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Temporal Analysis of the Cocaine Metabolite Benzoylecgonine in Wastewater to Estimate Community Drug Use

Authors

  • Juliet Kinyua M.S.,

    1. Institute for Forensic Science, Texas Tech University, Lubbock, TX 79409.
    2. The Institute of Environmental and Human Health (TIEHH), Department of Environmental Toxicology, Texas Tech University, Lubbock, TX 79409.
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  • Todd A. Anderson Ph.D.

    1. The Institute of Environmental and Human Health (TIEHH), Department of Environmental Toxicology, Texas Tech University, Lubbock, TX 79409.
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  • Funded in part by the U.S. EPA through the Water Law and Policy Center at the Texas Tech University School of Law. Co-author Juliet Kinyua was also supported by the American Association of University Women and the Philanthropic Educational Organization.

Additional information and reprint requests:
Todd A. Anderson, Ph.D.
The Institute of Environmental and Human Health
Texas Tech University
Box 41163
Lubbock, TX 79409-1163
E-mail: todd.anderson@ttu.edu

Abstract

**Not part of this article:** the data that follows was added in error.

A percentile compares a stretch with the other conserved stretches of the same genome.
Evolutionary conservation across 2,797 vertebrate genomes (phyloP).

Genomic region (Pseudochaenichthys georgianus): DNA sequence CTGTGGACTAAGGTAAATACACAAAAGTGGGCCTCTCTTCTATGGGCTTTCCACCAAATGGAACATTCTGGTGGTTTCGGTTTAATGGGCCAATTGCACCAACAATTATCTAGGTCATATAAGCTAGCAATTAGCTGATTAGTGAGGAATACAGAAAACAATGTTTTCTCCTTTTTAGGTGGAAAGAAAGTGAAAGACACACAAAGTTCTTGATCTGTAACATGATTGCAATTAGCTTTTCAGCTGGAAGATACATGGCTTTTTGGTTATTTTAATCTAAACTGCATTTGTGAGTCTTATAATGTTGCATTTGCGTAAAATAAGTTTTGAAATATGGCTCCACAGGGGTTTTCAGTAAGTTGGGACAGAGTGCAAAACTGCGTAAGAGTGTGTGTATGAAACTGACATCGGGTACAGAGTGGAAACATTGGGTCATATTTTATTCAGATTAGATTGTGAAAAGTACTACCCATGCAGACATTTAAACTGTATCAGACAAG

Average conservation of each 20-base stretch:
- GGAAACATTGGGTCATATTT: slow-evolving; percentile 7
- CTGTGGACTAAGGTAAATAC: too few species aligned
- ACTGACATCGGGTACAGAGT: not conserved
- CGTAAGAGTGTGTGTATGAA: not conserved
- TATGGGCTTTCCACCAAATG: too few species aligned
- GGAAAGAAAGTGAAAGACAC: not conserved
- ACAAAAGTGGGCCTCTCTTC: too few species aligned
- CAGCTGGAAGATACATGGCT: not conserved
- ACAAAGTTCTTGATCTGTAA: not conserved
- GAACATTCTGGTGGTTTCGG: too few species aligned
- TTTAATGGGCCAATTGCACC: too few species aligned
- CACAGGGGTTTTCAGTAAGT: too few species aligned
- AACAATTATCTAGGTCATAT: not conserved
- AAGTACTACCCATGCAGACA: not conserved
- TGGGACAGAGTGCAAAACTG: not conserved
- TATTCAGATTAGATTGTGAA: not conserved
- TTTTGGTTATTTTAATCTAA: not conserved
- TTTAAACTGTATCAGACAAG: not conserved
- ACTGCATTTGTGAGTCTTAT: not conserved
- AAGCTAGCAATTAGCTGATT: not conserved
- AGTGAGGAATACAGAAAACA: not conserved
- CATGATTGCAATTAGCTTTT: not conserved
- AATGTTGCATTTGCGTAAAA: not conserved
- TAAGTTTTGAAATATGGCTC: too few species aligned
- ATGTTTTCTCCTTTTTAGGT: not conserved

Abstract:  Indirect estimation methods of cocaine consumption may not reflect the real extent of cocaine use. Another approach is sewage epidemiology. This direct approach is based on analysis of a stable cocaine metabolite, benzoylecgonine (BE), in wastewater. Influent to the Lubbock (Texas) Water Reclamation Plant was sampled twice a week to assess weekly variations in estimates of cocaine consumption over a 5-month period. BE was extracted from influent wastewater samples using solid phase extraction and analyzed using gas chromatography/mass spectrometry. Measured concentrations of BE were converted to cocaine equivalents; the estimated average daily consumption of cocaine during the study period was 1152 ± 147 g. Based on BE concentrations and sewage epidemiology, higher cocaine consumption was observed on weekends compared to weekdays (p < 0.0003). This method was effective in monitoring BE in wastewater and could be used to complement survey data in estimating cocaine use at a local level.

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